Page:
Histoire(s) du Cinema


Genres: Documentary

Hot & Now: Tyrannosaur and Histoires Du Cinema

Transcript for Hot & Now: Tyrannosaur and Histoires Du Cinema

And now it is time for Hot And Now, where we each pick a film that you can watch at home. My pick for Hot & Now is one of the most important DVD releases of the year. It's something that's very dear and personal to me -- as a matter of fact, we've discussed it on this show before. It's HISTOIRE(S) DU CINEMA, Jean-Luc Godard's monumental, ten-part series of video essays on the history and possibilities of cinema. There's nothing quite like it, in terms of style, scope or subject.

Sure, this isn't for everyone. But if you're seriously into movies, it can be life-changing. HISTOIRE(S) DU CINEMA has never before been available on DVD in this country; it comes out in a two-disc set from Olive Films on December 6th. This is one of those things that really rewards multiple viewings; it's really multi-layered and there are many things you won't pick up on the first time you see it. And since it's broken up into episodes, it makes an ideal DVD set -- something you can pop in and experience when you have a free half-hour, the way you'd re-read a favorite poem from a book of poetry or listen to a few tracks from an album that you like.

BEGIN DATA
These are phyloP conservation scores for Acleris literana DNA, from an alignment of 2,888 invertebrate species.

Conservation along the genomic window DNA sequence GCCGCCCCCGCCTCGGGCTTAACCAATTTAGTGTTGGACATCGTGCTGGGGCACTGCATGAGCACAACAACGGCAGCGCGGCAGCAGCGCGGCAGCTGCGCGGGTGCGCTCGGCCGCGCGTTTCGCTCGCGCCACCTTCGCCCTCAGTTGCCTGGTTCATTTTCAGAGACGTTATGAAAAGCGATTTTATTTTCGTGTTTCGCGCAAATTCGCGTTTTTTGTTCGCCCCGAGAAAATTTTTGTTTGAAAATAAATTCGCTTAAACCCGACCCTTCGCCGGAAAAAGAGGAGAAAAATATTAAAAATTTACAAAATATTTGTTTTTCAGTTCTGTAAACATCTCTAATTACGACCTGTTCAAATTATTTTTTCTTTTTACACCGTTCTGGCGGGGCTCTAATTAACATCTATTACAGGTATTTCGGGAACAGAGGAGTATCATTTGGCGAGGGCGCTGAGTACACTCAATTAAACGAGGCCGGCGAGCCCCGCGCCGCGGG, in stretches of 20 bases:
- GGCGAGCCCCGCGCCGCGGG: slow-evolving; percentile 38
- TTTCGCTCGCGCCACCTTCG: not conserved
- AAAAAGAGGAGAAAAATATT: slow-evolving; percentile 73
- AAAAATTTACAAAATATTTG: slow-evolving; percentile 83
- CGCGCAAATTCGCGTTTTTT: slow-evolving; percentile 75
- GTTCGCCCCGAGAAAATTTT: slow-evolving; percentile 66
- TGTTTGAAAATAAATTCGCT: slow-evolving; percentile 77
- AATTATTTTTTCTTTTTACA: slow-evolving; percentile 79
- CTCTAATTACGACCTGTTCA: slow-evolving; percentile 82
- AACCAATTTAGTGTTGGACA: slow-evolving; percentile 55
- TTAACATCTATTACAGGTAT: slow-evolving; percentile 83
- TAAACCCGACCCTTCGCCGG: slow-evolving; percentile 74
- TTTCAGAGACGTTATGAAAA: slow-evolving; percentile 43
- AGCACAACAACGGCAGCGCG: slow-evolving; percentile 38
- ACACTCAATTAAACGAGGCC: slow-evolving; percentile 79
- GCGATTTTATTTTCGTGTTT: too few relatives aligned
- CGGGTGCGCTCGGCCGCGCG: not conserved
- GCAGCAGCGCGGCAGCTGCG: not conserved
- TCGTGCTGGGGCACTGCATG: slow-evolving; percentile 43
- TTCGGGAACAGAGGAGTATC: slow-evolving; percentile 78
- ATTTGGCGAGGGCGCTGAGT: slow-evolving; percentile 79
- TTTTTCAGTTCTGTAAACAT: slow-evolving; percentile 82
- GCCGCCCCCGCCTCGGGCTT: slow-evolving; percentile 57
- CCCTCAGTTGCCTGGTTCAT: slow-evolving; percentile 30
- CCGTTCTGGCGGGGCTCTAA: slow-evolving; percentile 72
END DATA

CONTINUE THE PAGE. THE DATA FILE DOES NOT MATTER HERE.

My Hot and Now pick is "Tyrannosaur," a bleak but ultimately uplifting drama about two damaged people trying to save each other. Peter Mullan gives a powerful performance as Joseph, an unemployed widower who commits a horrific act at the film's start. He's volatile, profane, lonely and filled with regret. But he forms an unlikely friendship with Hannah, a Christian charity shop worker played by Olivia Colman.

Clip: Starts at 44:42. Mullan walks out of dressing room, tries on suit. Mutters one f-word that will need to be bleeped at 44:50. Colman tries to put tie on him and he flinches, then says "I'm sorry, go ahead." Ends at 45:10

But Hannah's life isn't as sweet and simple as Joseph -- or we -- initially think. She's in a terribly abusive marriage -- Eddie Marsan plays her cruel and capricious husband -- and she drinks herself into a stupor nightly to forget her problems. British actor Paddy Considine, in writing and directing his first feature, pulls no punches. He's also created complex characters whose hard-earned redemption feels totally believable. "Tyrannosaur" is already playing in New York, Los Angeles and San Francisco but it opens in more cities over the next few weeks.